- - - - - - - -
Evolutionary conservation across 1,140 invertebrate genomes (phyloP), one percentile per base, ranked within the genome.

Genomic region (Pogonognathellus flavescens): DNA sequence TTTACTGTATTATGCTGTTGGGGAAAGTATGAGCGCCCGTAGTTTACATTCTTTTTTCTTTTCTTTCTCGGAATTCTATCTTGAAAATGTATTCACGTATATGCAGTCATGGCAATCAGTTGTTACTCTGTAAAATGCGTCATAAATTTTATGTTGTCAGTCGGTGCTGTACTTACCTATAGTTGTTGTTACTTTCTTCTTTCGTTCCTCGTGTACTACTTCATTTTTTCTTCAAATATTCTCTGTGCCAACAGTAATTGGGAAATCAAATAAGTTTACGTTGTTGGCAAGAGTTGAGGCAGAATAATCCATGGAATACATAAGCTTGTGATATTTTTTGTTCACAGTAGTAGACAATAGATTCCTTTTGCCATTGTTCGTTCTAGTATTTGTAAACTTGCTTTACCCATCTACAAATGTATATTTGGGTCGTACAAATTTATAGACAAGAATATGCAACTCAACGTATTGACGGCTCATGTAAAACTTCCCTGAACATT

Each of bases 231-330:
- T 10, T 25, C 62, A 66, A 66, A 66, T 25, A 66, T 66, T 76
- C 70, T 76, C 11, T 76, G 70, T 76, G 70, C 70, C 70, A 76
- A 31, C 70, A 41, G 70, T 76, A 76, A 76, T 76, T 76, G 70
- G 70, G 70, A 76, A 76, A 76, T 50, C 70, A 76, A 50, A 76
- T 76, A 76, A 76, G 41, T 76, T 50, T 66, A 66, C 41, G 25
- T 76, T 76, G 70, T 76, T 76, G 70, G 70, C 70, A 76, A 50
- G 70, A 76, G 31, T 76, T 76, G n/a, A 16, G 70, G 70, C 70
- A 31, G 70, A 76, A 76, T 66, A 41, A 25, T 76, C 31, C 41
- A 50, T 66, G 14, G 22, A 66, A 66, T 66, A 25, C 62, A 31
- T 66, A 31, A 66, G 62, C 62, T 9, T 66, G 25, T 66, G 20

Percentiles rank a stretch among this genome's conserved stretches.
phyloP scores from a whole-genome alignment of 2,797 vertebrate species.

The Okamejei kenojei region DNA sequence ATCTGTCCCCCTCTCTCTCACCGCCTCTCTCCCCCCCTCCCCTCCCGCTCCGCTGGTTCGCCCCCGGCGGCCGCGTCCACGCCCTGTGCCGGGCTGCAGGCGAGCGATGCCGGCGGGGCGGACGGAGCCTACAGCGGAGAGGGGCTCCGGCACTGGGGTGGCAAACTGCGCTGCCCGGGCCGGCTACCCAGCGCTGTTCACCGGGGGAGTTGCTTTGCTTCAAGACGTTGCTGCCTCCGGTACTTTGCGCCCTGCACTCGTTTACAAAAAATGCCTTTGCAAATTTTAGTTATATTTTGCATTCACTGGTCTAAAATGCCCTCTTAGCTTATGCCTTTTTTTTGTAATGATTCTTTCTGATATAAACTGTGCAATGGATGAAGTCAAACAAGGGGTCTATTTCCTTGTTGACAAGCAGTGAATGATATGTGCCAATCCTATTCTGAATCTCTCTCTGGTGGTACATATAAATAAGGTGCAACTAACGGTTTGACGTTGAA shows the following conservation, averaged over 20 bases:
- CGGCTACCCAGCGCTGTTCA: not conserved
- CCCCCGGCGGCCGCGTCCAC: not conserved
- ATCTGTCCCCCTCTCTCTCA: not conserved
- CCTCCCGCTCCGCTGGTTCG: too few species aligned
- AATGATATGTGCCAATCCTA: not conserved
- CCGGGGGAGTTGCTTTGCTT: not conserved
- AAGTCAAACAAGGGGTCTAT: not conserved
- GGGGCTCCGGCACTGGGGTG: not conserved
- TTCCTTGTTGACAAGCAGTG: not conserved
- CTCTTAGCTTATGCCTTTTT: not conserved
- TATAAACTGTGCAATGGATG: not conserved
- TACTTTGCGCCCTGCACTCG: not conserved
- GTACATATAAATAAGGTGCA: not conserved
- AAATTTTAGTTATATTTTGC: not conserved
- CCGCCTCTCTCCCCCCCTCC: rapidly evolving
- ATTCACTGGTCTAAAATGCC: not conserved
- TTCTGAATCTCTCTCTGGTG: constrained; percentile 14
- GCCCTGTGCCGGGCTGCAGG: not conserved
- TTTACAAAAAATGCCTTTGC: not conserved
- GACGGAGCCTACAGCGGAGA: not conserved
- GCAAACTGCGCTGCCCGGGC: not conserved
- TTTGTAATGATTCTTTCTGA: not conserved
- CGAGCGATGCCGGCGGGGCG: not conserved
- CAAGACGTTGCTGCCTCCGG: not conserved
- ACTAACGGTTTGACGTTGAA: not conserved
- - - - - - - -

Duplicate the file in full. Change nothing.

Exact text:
Evolutionary conservation across 1,140 invertebrate genomes (phyloP), one percentile per base, ranked within the genome.

Genomic region (Pogonognathellus flavescens): DNA sequence TTTACTGTATTATGCTGTTGGGGAAAGTATGAGCGCCCGTAGTTTACATTCTTTTTTCTTTTCTTTCTCGGAATTCTATCTTGAAAATGTATTCACGTATATGCAGTCATGGCAATCAGTTGTTACTCTGTAAAATGCGTCATAAATTTTATGTTGTCAGTCGGTGCTGTACTTACCTATAGTTGTTGTTACTTTCTTCTTTCGTTCCTCGTGTACTACTTCATTTTTTCTTCAAATATTCTCTGTGCCAACAGTAATTGGGAAATCAAATAAGTTTACGTTGTTGGCAAGAGTTGAGGCAGAATAATCCATGGAATACATAAGCTTGTGATATTTTTTGTTCACAGTAGTAGACAATAGATTCCTTTTGCCATTGTTCGTTCTAGTATTTGTAAACTTGCTTTACCCATCTACAAATGTATATTTGGGTCGTACAAATTTATAGACAAGAATATGCAACTCAACGTATTGACGGCTCATGTAAAACTTCCCTGAACATT

Each of bases 231-330:
- T 10, T 25, C 62, A 66, A 66, A 66, T 25, A 66, T 66, T 76
- C 70, T 76, C 11, T 76, G 70, T 76, G 70, C 70, C 70, A 76
- A 31, C 70, A 41, G 70, T 76, A 76, A 76, T 76, T 76, G 70
- G 70, G 70, A 76, A 76, A 76, T 50, C 70, A 76, A 50, A 76
- T 76, A 76, A 76, G 41, T 76, T 50, T 66, A 66, C 41, G 25
- T 76, T 76, G 70, T 76, T 76, G 70, G 70, C 70, A 76, A 50
- G 70, A 76, G 31, T 76, T 76, G n/a, A 16, G 70, G 70, C 70
- A 31, G 70, A 76, A 76, T 66, A 41, A 25, T 76, C 31, C 41
- A 50, T 66, G 14, G 22, A 66, A 66, T 66, A 25, C 62, A 31
- T 66, A 31, A 66, G 62, C 62, T 9, T 66, G 25, T 66, G 20

Percentiles rank a stretch among this genome's conserved stretches.
phyloP scores from a whole-genome alignment of 2,797 vertebrate species.

The Okamejei kenojei region DNA sequence ATCTGTCCCCCTCTCTCTCACCGCCTCTCTCCCCCCCTCCCCTCCCGCTCCGCTGGTTCGCCCCCGGCGGCCGCGTCCACGCCCTGTGCCGGGCTGCAGGCGAGCGATGCCGGCGGGGCGGACGGAGCCTACAGCGGAGAGGGGCTCCGGCACTGGGGTGGCAAACTGCGCTGCCCGGGCCGGCTACCCAGCGCTGTTCACCGGGGGAGTTGCTTTGCTTCAAGACGTTGCTGCCTCCGGTACTTTGCGCCCTGCACTCGTTTACAAAAAATGCCTTTGCAAATTTTAGTTATATTTTGCATTCACTGGTCTAAAATGCCCTCTTAGCTTATGCCTTTTTTTTGTAATGATTCTTTCTGATATAAACTGTGCAATGGATGAAGTCAAACAAGGGGTCTATTTCCTTGTTGACAAGCAGTGAATGATATGTGCCAATCCTATTCTGAATCTCTCTCTGGTGGTACATATAAATAAGGTGCAACTAACGGTTTGACGTTGAA shows the following conservation, averaged over 20 bases:
- CGGCTACCCAGCGCTGTTCA: not conserved
- CCCCCGGCGGCCGCGTCCAC: not conserved
- ATCTGTCCCCCTCTCTCTCA: not conserved
- CCTCCCGCTCCGCTGGTTCG: too few species aligned
- AATGATATGTGCCAATCCTA: not conserved
- CCGGGGGAGTTGCTTTGCTT: not conserved
- AAGTCAAACAAGGGGTCTAT: not conserved
- GGGGCTCCGGCACTGGGGTG: not conserved
- TTCCTTGTTGACAAGCAGTG: not conserved
- CTCTTAGCTTATGCCTTTTT: not conserved
- TATAAACTGTGCAATGGATG: not conserved
- TACTTTGCGCCCTGCACTCG: not conserved
- GTACATATAAATAAGGTGCA: not conserved
- AAATTTTAGTTATATTTTGC: not conserved
- CCGCCTCTCTCCCCCCCTCC: rapidly evolving
- ATTCACTGGTCTAAAATGCC: not conserved
- TTCTGAATCTCTCTCTGGTG: constrained; percentile 14
- GCCCTGTGCCGGGCTGCAGG: not conserved
- TTTACAAAAAATGCCTTTGC: not conserved
- GACGGAGCCTACAGCGGAGA: not conserved
- GCAAACTGCGCTGCCCGGGC: not conserved
- TTTGTAATGATTCTTTCTGA: not conserved
- CGAGCGATGCCGGCGGGGCG: not conserved
- CAAGACGTTGCTGCCTCCGG: not conserved
- ACTAACGGTTTGACGTTGAA: not conserved